Be Calm – Labyrinth Walking

walking a labyrinth (2)Do you ever have trouble quieting your mind? Is life so full of activities and obligations that you find it hard to settle down and be calm? At times, I can feel overly busy and in need of some peace and quiet. Can you relate?

When I feel stressed, I know that I need to unplug and focus my attention within. This can take place as a quick meditative moment when I pause and appreciate the beauty of nature, or listen to a song that touches my heart, or just simply close my eyes and breathe mindfully. At other times I need more than just a moment and I turn to different ways to settle my body, heart, mind and spirit.

One way that I focus my attention within is to hold a special heart-shaped stone that has a spiral etched onto its surface. It fits perfectly into the palm of my hand and the weight of its solidness is somehow comforting as I hold it. When I gaze at the spiral in this stone I am reminded of a labyrinth.

The path of a labyrinth is often in the shape of a spiral. When I walk a labyrinth, I feel as if I am traveling inward to my core. Whether I walk meditatively, joyously, or thoughtfully, when I reach the center, I linger to savor the experience before mindfully walking outward…back into the world.

Labyrinth walking is an ancient practice used by many different faiths for spiritual centering, prayer, or contemplation.  As I walk the labyrinth inward, I connect with my intuition, to that inner wisdom that is uniquely my own. Then as I walk the spiral outward I prepare to take that insight into my life.  For me, a labyrinth symbolizes the balancing act between being and doing. As I center myself I am focused and present. Then, when I return to my daily activities I am stronger and better able to handle the challenges before me.

How do you walk a labyrinth?

Before I begin my walk, I consider how I want to approach the experience. I may want to connect with feelings of joy or gratitude as I move forward. Or perhaps I have a problem that is weighing heavy on my mind or heart. If so, I may set the intention to receive guidance about that problem as I enter the labyrinth. I state the problem, take a few mindful breaths, and then walk the spiraled path inward towards its center. Clearing my mind of all thoughts and releasing the need to solve the problem, I practice being receptive and open to answers that arise through my heart and spirit. I allow imagery, creativity, and intuition, to lead me and I let go of thinking.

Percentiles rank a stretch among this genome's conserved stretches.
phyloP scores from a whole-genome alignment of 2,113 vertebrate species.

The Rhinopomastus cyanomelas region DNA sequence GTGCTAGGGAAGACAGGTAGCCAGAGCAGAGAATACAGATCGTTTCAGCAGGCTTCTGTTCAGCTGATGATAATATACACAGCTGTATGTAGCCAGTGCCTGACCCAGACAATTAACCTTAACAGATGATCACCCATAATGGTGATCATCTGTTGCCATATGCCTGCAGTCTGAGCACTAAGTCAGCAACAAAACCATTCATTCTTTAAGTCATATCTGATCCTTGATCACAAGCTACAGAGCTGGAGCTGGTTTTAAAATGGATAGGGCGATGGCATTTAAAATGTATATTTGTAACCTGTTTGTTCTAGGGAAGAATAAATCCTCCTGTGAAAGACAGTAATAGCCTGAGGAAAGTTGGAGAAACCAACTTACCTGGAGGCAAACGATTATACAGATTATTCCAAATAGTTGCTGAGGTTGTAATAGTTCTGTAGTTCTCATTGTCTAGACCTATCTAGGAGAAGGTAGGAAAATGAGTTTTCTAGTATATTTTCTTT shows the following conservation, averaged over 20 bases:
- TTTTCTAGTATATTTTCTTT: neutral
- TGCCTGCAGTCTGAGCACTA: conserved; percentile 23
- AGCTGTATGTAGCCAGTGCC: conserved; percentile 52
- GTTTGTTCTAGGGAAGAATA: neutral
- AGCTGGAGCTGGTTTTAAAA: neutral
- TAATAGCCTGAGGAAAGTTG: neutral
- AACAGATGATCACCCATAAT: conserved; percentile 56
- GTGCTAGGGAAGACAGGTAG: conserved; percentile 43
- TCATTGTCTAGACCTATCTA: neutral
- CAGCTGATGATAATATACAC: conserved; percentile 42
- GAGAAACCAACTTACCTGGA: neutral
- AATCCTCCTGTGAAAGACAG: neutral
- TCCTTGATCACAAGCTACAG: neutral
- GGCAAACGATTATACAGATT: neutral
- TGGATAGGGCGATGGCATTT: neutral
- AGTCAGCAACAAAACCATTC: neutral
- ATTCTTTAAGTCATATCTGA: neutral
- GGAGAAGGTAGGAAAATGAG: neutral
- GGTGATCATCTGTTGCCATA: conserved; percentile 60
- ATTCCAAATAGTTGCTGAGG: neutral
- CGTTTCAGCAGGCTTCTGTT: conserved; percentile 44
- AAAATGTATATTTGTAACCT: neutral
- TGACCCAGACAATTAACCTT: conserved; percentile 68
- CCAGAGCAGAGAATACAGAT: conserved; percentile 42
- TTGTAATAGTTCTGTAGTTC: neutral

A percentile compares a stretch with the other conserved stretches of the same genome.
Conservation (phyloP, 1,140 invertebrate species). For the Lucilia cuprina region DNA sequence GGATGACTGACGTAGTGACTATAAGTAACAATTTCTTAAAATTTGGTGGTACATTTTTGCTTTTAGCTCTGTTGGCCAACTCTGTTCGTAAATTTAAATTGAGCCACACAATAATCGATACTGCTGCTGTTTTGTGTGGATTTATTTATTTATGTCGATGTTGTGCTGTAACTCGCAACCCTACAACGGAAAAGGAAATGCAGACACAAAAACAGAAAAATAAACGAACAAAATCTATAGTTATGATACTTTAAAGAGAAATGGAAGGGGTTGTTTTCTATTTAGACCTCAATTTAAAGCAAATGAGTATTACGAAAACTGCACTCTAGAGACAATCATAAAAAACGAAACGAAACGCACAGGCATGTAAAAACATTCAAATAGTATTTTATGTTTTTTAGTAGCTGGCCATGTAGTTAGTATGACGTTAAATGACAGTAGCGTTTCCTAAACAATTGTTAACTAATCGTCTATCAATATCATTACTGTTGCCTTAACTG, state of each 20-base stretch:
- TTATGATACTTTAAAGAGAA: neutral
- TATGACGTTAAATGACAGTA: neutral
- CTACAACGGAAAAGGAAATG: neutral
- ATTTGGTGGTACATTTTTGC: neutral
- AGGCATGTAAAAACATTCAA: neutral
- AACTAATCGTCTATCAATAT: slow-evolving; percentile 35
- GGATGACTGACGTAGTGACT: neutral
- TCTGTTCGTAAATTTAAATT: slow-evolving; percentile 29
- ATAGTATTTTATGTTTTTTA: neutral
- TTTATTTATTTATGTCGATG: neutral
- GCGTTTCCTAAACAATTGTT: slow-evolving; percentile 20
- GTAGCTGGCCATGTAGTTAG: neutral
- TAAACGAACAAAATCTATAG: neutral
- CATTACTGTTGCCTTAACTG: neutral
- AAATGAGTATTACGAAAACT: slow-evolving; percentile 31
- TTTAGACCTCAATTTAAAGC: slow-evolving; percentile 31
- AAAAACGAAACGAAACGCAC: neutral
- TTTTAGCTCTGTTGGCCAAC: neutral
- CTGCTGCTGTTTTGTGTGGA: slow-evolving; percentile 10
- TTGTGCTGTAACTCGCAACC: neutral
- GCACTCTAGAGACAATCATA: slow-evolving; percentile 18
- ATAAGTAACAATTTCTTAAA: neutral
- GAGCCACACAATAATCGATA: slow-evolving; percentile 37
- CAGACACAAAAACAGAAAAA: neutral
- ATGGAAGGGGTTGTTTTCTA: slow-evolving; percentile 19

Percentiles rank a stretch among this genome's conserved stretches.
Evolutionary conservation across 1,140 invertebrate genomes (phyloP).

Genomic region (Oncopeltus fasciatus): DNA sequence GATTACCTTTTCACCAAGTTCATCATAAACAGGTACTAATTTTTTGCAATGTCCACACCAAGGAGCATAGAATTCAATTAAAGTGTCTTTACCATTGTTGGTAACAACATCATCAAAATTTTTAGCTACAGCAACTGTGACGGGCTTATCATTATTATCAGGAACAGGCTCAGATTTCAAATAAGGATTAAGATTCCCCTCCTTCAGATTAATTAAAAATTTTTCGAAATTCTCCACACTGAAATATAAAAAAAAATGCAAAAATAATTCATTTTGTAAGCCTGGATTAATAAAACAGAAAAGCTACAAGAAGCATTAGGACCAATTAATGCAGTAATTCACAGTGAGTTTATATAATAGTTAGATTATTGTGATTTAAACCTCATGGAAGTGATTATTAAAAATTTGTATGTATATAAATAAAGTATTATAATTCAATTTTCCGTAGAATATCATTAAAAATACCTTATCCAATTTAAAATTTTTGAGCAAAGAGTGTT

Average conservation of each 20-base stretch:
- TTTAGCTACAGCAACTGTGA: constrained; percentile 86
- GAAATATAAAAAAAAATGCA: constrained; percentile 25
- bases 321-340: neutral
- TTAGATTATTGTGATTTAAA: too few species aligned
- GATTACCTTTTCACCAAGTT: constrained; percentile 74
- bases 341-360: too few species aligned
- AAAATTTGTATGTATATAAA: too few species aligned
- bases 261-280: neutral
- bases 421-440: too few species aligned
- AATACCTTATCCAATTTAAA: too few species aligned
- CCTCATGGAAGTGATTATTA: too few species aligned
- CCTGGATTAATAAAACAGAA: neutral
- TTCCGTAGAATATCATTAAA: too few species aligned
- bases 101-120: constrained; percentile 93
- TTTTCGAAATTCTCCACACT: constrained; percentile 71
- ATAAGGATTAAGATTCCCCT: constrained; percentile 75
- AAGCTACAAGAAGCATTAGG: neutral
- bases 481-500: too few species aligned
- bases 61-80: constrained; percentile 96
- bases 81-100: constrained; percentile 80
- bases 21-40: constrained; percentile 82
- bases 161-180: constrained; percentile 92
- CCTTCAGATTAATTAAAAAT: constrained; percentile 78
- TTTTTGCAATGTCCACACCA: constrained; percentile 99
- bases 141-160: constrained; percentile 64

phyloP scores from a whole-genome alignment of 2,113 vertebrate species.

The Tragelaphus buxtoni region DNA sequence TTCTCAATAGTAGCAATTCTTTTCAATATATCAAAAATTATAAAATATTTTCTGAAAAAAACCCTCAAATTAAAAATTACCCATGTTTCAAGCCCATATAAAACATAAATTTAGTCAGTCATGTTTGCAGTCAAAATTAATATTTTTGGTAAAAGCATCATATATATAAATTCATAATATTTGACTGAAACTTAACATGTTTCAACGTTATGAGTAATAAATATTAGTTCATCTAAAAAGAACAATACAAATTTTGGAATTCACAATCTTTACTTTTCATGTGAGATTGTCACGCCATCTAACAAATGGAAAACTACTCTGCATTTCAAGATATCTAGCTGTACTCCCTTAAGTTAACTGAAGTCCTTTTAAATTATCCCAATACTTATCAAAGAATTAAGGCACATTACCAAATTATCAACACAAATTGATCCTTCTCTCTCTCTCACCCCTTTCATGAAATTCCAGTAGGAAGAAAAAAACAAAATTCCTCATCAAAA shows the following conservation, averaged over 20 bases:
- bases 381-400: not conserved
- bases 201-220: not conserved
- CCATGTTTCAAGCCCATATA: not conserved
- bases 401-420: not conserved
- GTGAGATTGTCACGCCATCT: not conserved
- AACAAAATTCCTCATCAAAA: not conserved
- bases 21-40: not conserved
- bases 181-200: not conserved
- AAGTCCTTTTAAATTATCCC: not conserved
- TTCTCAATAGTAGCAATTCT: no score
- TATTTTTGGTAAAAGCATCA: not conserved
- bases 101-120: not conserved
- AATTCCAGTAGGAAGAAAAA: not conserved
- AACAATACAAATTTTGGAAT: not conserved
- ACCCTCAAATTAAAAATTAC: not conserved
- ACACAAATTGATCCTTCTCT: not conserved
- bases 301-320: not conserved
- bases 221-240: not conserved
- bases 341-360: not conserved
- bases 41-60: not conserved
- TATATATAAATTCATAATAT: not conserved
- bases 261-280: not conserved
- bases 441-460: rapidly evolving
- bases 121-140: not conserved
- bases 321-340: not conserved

Labyrinths are sometimes confused with mazes. A maze has twists and turns, and dead ends. It is a puzzle to be solved and requires thinking and logic. By contrast, a labyrinth offers only one way in, and one way out, so you don’t have to think about anything as you walk. This makes it easier to let go of thoughts and to settle into your heart and spirit.

It’s important to remember that there is no right or wrong way to experience a labyrinth. The only choices to make are whether or not to enter it and how you would like to approach it. What attitude will accompany you on the walk? Will it be meditative, joyous, grateful, seeking, or perhaps prayerful? You may want to listen to music, recite a centering prayer or mantra, or focus on your breath as it goes in and out. The choice is yours. As you pay attention to your experience of this inward journey to your heart, be aware and open to the guidance that this centering exercise offers you. Be sure to let it settle into your being when you pause at the center of the labyrinth’s spiral and then bring this feeling with you as you walk the path outwards, back into life.

woman at center of labyrinth (2)I believe that calmness and balance are within our reach when we practice being present with ourselves, and being receptive to the guidance that the Universe and God has to offer us. By letting go of busyness, and opening our hearts to receive inner wisdom, we can return to the activities of daily life clearer about our purpose and who we are.

If labyrinth walking interests you, you are invited to experience it with the Wholistic Woman community on Oct 4thwhen we will take a day trip to Bon Secours Retreat Center.  You will have the opportunity to walk the labyrinth, in the way that is best for you. Afterwards, there will be time to explore the grounds and enjoy the Peace Garden and a picnic lunch with this supportive community of women. Click here for details or write to [email protected]


Carol deLaski, PCC, is a speaker and coach who provides Strengths-Based Development Programs for individuals and businesses. She is also the author of Lost and Found: Discovering Strength in Love and Faith. You may contact her at: [email protected].